1. What are the top 3 – 5 goals you want to accomplish?

I’ve coached people on goal-setting for more than 20 years and there are some things people always come up with: go on a marriage retreat, start my own business, get pregnant, find a new job, grow spiritually, and of course, the two things on almost everyone’s people’s lists: lose weight and get organised.


  1. Are your top 3 – 5 goals aligned with your theme?

Sometimes you’ll feel uneasy on the inside when you’re trying to accomplish goals for the wrong reasons, or just at the wrong time of your life. Listen to your intuition so that your goals align with your theme and life stage.

When my twins were babies, I started signing up for business growth teleseminars but without any real excitement inside until I realised that my newborn babies were my primary focus for the next year and that’s why I didn’t really care that much about business growth.

If you have a big goal in your work life, perhaps training for Comrades is not the best thing to do too. If you have a big family goal, that’s also going to take a lot of time so consider that goal in the grand scheme of your life. 

  1. How will you get there?

Having a strong, clear vision is a big, important first step to your goals. When I coach on goals, I always ask the person to first think about what their big, juicy vision is. Tip – everything is a big, juicy goal when it’s the right goal for you.

Then we start working on the how. And remember, your big, juicy vision is not the same as mine. Once a friend told me that their big, juicy vision was just to survive a month with their sanity intact.

So how will you get there? Find someone who has the gift of being able to distill a vision into tangible action steps. This way you’ll get to your goal quickly and with no wasted effort.

Part of my giftings and skills is being able to craft clear action steps for people. Contact me and let’s set up your one-hour goals session.

  1. Who or what is in your support network?

I can never over-emphasise the importance of having someone in your corner, cheering you on to your goals.

Do you have a friend, pastor, mentor, colleague, coach, etc. who can do that for you? Notice I didn’t say family member because I’ve found over the years that family members are a little too close to the action and often can’t be objective in helping and guiding you.

Of course you can do it on your own… if you’re willing to take a longer time and you have the patience to make lots more mistakes along the way. Or if you’re an upholder on Gretchen Rubin’s Four Tendencies framework.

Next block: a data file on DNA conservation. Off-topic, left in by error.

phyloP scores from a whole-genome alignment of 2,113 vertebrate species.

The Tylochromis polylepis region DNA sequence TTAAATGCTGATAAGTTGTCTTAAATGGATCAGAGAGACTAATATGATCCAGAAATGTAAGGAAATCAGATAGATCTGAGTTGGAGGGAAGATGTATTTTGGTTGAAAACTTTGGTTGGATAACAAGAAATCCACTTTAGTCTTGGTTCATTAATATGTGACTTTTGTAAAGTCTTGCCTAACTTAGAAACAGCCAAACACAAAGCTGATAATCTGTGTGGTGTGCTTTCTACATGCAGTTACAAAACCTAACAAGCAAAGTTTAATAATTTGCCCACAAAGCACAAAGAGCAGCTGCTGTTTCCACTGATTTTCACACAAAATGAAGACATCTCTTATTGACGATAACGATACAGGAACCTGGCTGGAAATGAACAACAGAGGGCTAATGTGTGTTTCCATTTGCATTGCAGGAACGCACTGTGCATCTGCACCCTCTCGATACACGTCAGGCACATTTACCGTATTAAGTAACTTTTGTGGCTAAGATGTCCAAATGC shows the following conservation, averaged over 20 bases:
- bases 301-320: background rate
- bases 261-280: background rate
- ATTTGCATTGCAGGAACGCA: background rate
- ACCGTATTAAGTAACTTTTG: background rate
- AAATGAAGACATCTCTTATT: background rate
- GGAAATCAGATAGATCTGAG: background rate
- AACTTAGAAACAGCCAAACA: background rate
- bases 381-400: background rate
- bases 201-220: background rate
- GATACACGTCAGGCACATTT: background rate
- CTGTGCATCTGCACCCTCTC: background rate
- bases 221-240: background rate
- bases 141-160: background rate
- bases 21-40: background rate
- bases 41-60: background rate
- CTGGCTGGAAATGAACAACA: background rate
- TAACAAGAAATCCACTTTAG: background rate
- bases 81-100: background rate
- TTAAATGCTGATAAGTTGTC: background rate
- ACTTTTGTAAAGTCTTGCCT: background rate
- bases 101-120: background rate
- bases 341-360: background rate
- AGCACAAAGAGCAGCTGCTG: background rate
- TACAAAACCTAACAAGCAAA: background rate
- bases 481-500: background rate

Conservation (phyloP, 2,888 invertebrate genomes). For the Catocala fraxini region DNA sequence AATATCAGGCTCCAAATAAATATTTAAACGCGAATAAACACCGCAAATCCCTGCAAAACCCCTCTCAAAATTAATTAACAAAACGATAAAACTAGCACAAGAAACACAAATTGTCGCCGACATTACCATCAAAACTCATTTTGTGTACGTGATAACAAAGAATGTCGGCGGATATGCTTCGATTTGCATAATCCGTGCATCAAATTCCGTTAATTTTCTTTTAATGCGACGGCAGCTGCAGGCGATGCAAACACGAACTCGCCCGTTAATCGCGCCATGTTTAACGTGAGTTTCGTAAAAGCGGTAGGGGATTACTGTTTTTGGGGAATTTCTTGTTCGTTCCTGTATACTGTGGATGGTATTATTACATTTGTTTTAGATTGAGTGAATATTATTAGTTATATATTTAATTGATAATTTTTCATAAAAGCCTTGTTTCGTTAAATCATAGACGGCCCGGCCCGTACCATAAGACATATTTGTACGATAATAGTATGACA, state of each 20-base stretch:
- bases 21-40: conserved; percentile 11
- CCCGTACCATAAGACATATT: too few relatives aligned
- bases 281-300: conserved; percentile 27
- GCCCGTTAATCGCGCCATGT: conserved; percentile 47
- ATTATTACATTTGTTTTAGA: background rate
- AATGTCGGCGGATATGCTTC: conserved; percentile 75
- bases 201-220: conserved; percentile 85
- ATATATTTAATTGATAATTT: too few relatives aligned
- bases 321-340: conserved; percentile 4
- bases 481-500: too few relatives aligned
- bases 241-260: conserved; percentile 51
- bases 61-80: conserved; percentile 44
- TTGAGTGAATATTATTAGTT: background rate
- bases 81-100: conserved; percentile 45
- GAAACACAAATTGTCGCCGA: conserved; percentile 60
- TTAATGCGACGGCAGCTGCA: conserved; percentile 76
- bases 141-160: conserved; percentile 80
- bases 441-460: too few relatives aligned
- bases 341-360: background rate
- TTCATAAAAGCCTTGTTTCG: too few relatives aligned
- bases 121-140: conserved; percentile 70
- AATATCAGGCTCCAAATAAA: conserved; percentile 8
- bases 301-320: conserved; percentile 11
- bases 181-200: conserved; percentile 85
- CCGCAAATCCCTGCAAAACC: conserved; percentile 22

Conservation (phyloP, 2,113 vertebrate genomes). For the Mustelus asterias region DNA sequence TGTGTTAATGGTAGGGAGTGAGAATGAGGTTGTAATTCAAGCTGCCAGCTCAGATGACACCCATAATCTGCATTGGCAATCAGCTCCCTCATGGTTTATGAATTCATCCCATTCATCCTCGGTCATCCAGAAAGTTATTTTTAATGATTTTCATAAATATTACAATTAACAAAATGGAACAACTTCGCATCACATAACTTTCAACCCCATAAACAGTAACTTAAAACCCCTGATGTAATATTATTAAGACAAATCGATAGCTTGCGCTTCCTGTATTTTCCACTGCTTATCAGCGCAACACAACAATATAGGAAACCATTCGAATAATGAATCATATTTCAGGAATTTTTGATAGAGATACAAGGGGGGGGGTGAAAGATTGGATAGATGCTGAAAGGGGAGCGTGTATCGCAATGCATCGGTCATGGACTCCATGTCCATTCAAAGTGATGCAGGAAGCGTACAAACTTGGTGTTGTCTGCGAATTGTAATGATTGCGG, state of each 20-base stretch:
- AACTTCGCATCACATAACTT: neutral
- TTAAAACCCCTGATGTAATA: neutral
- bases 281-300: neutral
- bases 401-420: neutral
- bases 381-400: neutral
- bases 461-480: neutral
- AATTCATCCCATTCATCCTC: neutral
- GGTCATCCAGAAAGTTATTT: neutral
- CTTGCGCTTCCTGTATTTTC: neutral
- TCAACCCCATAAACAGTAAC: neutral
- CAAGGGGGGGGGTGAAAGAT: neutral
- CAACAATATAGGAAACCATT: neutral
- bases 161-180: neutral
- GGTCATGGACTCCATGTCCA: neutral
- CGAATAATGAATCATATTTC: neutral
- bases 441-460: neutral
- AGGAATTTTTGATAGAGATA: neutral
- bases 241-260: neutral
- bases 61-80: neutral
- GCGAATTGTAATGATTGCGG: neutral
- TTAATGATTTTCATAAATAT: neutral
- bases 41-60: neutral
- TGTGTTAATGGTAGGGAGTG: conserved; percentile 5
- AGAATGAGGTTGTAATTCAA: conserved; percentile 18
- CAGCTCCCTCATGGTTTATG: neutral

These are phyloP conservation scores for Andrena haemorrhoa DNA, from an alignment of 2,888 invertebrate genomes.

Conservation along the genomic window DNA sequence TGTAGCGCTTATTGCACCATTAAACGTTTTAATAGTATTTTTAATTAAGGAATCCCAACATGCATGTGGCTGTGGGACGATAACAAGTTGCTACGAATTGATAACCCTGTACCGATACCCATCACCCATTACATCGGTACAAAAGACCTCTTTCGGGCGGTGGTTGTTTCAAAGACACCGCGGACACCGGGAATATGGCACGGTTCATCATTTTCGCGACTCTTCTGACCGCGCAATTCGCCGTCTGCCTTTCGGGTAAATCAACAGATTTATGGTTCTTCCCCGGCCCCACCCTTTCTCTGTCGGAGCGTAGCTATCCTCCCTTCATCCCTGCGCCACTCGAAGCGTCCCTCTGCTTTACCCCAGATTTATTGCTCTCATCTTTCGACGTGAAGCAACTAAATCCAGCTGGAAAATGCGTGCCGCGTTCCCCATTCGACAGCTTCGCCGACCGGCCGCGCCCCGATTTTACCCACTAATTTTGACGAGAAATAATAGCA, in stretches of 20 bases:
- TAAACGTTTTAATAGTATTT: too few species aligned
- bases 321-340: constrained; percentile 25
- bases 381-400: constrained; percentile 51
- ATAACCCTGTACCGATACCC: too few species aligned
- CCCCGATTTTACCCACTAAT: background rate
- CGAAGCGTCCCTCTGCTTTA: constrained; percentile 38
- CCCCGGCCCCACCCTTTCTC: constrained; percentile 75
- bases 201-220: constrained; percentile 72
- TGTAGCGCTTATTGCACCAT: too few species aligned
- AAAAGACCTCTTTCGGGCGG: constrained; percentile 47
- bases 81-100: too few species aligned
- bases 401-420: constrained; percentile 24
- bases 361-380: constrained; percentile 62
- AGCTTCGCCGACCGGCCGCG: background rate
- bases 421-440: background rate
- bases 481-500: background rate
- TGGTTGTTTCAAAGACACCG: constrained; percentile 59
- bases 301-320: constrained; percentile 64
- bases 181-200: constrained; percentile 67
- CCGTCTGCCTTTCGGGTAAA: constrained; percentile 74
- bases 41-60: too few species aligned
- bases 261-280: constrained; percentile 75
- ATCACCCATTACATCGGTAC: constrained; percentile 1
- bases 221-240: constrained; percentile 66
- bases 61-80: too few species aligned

Now that you’ve read the 5 questions, I have one last challenge for you:

Write out your goals and stick them up somewhere!

Lessons learned while organising my photo albums

Recently I put an item on my to-do list which was to sort out my photo album drawer.

I honestly thought it would take about 30 minutes but it took forever, because photos! memories! Project Life! scrapbooks!

oh my word, what was I thinking? it always gets worse before it gets better

Granny and Kendra loved looking at the photo albums but how did all of that come out of just two drawers?!


This was part of the before. So not bad but I wanted full photo albums in one place and current ones in another space.

After – the complete photo albums

remember these?

After – the current albums and my “speciality” albums (my 40th, pics of friends, etc.)

Both drawers open …

So here’s the thing:

I thought I had excellent photo boundaries. I only print 4 photos per kid per month. And for Project Life, I print about 6 – 8 photos a month, which is really very little. You can read more about my process here.

Still…these children are 8 and my drawers are nearly full. And there’s a whole year – 15 months that is just missing. This is not a very big deal to me since that was actually our life at the time. I have very few pics once I went back to work after my maternity leave and then the pics pick up again later.

I’m now considering the number of photos I print and what I want to do going forward.

Something that I’m thinking of for next year is to just print the 52 project photos of the kids together – that doesn’t cut down on the number but once I have ONE a week, I’m good.

But I will admit it is getting harder to get 4 decent pics of the kids every month. Maybe now is the time to get just one or two a month instead?

I haven’t finalised my thinking on this but I do know I need to cut down.